Each month, the National Library of France highlights a work by an unknown writer, to be downloaded free of charge in Gallica. Today, Suzanne de Callias (1883-1964), author and journalist committed to women’s rights.
A member of the Parisian intelligentsia, Suzanne de Callias was a composite of the modern woman of her time. To the bourgeoisie that she embodied perfectly, she knew how to add the bite of the committed journalist, and the spirit of the novelist of her time, a new expression of the woman as she was to flourish in the newspapers of the first half of the last century.
Suzanne de Callias, born March 7, 1883 in the 5th arrondissement of Paris. His work still has something to seduce in several of its aspects. His irony first, and the drive of a stylish seasoned literary pen. In 1924, moreover, when the first issue of the surrealist revolution, the chronicler Léon Treich unveils one of the mysteries of his time: the identity of the secret Ménalkas, the author of the ersatz of love (Crès, 1923), a novel that was then much talked about. She and her co-signer – one is never sure of being able to write co-author in her case – who is none other than Willy, this old junk dealer of letters, are appointed and she finds a renewed notoriety there. To disturb the search for the author of the book a little more, Willy had claimed, this old trickster, that Ménalkas was male and that he had died in Morocco. And Ménalkas was actually called Suzanne de Callias and actually belonged to the Willy workshop. We know what this means of abnegation since the adventures of Jean de Tinan or Théo Varlet alongside the old crafty professional became known.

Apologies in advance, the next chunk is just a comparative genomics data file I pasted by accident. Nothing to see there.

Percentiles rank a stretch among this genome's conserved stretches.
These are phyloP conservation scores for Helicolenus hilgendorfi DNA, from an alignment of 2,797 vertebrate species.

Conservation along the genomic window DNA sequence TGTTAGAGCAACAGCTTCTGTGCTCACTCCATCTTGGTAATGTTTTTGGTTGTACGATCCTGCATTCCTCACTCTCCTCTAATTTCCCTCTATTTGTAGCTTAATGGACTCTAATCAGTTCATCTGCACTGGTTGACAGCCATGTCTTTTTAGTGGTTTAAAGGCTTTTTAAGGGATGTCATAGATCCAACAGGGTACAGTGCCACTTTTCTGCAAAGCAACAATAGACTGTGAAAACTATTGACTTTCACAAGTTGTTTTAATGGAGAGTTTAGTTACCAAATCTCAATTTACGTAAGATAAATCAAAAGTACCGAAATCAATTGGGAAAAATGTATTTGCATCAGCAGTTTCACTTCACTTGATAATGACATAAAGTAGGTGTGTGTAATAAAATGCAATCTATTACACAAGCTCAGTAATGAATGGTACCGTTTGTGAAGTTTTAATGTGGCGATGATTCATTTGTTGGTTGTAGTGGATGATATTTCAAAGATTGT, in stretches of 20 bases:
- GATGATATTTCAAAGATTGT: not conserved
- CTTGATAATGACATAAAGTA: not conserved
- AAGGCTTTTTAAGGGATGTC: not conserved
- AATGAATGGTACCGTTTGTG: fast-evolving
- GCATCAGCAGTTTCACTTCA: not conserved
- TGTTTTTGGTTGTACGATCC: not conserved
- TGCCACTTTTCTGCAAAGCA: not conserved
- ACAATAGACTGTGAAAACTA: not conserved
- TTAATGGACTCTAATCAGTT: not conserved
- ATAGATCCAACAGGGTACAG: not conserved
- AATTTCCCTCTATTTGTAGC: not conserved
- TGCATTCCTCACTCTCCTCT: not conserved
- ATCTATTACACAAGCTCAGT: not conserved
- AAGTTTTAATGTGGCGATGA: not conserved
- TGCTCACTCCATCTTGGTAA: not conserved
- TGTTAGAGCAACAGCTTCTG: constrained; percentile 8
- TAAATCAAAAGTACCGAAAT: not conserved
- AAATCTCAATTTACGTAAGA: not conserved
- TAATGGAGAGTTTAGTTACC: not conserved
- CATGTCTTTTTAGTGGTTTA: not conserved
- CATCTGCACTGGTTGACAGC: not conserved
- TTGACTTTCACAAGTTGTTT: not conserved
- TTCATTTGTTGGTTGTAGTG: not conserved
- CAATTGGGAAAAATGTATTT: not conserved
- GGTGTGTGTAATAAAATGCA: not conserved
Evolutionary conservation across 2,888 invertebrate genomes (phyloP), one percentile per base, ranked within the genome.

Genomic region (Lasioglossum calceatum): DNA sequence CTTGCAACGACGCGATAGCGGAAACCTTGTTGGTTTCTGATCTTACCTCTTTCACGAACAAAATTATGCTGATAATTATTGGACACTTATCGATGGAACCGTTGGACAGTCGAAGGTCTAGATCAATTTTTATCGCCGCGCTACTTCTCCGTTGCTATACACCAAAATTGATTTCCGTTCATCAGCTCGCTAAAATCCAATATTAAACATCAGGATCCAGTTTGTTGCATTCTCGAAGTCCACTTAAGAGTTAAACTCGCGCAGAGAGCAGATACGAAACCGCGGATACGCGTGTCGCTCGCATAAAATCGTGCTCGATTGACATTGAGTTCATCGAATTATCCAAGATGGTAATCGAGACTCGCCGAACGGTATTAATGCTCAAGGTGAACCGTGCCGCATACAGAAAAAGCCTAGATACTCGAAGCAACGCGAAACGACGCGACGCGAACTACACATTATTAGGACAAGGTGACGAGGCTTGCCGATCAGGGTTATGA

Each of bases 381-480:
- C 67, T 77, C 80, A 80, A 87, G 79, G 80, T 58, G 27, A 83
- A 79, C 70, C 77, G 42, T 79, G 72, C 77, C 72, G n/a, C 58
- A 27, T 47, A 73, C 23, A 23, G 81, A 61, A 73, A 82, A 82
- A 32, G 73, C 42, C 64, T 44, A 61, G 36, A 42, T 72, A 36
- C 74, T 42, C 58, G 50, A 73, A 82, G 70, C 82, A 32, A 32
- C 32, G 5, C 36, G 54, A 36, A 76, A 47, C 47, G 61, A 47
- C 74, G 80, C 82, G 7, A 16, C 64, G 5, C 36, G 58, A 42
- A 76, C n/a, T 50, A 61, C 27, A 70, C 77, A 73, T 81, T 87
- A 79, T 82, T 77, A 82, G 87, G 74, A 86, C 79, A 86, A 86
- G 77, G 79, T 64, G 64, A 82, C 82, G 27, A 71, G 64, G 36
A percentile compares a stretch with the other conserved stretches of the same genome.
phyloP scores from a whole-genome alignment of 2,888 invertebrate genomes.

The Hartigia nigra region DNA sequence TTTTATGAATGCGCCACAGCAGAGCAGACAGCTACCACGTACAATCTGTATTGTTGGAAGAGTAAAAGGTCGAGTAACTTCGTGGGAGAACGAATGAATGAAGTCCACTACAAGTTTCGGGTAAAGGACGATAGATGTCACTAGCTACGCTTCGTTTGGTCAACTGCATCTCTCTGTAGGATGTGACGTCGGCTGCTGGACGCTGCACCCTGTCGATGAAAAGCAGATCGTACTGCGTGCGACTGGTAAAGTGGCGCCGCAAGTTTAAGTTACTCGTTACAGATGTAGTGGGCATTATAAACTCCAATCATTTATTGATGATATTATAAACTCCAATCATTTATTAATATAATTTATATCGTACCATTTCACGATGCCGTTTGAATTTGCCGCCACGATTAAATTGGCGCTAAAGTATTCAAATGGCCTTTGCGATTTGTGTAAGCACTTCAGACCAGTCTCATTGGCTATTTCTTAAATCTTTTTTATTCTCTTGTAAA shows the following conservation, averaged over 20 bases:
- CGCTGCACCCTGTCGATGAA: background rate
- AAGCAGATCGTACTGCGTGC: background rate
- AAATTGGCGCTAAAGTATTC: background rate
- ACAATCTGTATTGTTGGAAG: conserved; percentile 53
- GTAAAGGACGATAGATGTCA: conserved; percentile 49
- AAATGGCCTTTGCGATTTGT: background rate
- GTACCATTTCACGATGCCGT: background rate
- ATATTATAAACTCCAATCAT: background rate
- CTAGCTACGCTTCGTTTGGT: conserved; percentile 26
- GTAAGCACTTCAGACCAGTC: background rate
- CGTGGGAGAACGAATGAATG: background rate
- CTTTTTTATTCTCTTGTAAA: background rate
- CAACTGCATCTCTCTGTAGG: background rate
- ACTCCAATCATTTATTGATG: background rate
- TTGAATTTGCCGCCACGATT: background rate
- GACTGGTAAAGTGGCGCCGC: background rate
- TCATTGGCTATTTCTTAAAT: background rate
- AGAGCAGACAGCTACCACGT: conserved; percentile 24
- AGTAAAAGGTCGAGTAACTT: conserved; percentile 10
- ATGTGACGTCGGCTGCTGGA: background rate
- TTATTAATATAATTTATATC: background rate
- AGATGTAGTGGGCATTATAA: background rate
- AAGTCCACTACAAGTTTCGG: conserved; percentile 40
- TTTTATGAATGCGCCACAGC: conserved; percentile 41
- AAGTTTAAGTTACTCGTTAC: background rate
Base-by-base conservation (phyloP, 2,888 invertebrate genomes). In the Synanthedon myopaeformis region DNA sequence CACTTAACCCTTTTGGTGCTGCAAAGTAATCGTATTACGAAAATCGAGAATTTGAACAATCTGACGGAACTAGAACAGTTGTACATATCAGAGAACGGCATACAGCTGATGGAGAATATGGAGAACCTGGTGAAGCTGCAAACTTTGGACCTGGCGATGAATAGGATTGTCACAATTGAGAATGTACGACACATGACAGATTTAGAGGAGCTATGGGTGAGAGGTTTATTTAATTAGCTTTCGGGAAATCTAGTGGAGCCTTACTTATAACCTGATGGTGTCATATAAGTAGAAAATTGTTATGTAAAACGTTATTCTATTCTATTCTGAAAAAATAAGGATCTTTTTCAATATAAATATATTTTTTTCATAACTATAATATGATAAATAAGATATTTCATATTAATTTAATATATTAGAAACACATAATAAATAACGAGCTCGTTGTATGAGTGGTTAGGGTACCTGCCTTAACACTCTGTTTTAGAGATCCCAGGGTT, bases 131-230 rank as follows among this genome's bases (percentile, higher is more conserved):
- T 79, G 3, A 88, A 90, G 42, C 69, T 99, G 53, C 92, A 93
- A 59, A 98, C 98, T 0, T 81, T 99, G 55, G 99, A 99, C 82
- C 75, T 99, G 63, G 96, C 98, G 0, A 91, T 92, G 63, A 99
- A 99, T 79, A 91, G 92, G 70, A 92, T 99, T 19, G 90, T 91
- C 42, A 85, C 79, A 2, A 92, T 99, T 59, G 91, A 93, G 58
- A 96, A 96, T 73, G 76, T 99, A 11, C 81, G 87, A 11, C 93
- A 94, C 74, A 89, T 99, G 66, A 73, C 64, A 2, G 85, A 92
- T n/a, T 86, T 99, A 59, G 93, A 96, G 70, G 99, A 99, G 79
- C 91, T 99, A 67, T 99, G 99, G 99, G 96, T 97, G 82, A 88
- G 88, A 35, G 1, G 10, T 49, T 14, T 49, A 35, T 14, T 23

The young girl was not just anyone, however: she had the same first name as Nina de Villars (1843-1884), the famous author of monologues portrayed with her fan by Manet, nicknamed “the Little Anthology” because she had collected poets after separating from her fickle husband Hector de Callias (1841-1896), journalist at the Figaro, soon to be an inveterate alcoholic, client of the “Cabaret du Rat-mort” – and uncle of Suzanne whose father was none other than Hector’s brother: the painter Horace de Callias (1847-1921).
Having operated during her life only a slight transfer of the beautiful districts towards the West, up to the 6th arrondissement, Suzanne de Callias was obviously very integrated into the Parisian cultural world, and one would not be surprised that she is this “Mademoiselle de Callias”, general secretary of the Schola Cantorum to whom Erik Satie serves as “dear sister” when he wants to cut the boring invitations. She presents herself as a “excerpt from Parisienne”, a chemically pure synthesis whose beginnings in painting could be admired at the Salon des humoristes between Neumont and Forain. But co-writing with Willy did not always open the doors to success, and certainly never to fortune despite repeated efforts and self-sacrifice. At the very least, Suzanne learned the trade of letters from the old master, like Colette. Susanna, the “enigmatic little Slav” of old Willy, as he wrote to Renée Dunan in thanks for the report she had made ofalias of love (one of the few), will have written three books patched up by Willy: the shipwreck (Malfere, 1924). But, as François Caradec points out in his biography of the Father of the Claudines (Fayard, 2004), Ersatz and Naufragé neither reached 10,000 copies. “It’s heartbreaking to think, writes Willy to the journalist Pierre Varenne, that, for lack of being reported to the crowds, the book will not be bought, when it should have made its way “aunt and more!”» The time is definitely no longer for lesbians… Willy and Suzanne will collaborate one last time with green fruitwith Louis Querelle in 1927, a collection of short stories which contains a “tale lived and transposed by Ménalkas”.